Objectives include improved range, speed, maneuverability and survivability.
“It’s a really rich problem space but it’s a really important area for the Army,” he said.
The science of additive manufacturing for next-generation munitions program also aims to aid in building future weapons.
“There’s not a real good understanding of how those [metal, plastic or polymer] microstructures change or are impacted by trying to build up something using additive manufacturing techniques,” Perconti said. “In other words, if I take a bulk piece of material … that has been built up by a 3D [printing] technique, do they have the same physical properties, the same mechanical properties, the same structural properties, if you will, when I put it into a part or a system?”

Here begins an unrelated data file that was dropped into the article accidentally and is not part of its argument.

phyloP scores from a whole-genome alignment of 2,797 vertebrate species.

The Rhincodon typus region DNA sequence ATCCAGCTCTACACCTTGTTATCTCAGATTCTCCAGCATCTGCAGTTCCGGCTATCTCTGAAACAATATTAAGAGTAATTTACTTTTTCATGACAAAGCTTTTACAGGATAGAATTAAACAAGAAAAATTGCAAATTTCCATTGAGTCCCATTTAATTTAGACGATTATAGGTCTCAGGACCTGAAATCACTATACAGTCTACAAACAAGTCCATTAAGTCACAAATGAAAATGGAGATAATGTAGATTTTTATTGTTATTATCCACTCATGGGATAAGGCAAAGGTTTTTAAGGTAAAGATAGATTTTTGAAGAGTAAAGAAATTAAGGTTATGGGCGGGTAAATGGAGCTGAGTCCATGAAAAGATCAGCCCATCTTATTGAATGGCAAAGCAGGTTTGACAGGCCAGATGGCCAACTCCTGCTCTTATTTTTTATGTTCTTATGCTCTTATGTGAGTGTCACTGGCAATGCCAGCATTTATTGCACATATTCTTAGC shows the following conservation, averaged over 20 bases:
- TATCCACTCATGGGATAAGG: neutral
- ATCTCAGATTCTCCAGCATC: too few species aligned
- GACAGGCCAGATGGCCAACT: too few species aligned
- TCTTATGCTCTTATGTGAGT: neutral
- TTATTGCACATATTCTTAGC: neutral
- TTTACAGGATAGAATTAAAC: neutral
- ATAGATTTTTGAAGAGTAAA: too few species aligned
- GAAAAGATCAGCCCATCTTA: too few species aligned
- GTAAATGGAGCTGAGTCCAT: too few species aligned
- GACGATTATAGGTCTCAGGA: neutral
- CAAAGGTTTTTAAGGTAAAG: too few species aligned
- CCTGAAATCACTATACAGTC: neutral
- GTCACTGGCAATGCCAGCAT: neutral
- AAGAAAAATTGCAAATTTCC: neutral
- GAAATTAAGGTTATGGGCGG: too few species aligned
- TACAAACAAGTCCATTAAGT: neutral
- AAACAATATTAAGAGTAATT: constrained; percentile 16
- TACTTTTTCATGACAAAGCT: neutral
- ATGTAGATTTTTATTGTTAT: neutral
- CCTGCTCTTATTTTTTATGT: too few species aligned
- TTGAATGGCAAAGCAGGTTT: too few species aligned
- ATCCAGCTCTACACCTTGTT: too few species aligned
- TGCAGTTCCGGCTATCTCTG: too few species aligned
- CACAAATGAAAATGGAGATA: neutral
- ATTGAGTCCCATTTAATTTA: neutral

There needs to be a detailed understanding of the material science and physics associated with constructing parts this way, because soldiers on the battlefield must be able to count on the systems they are using, Perconti noted.
The lab’s program is designed to achieve that understanding and bring that science to machine vendors and manufacturers so that they can create fully qualified, additively manufactured parts that can be sent wherever the Army needs them or even manufactured on site, he said.
The Army’s No. 2 modernization priority is next-generation combat vehicles. ARL’s artificial intelligence for maneuver and mobility program will contribute to that initiative.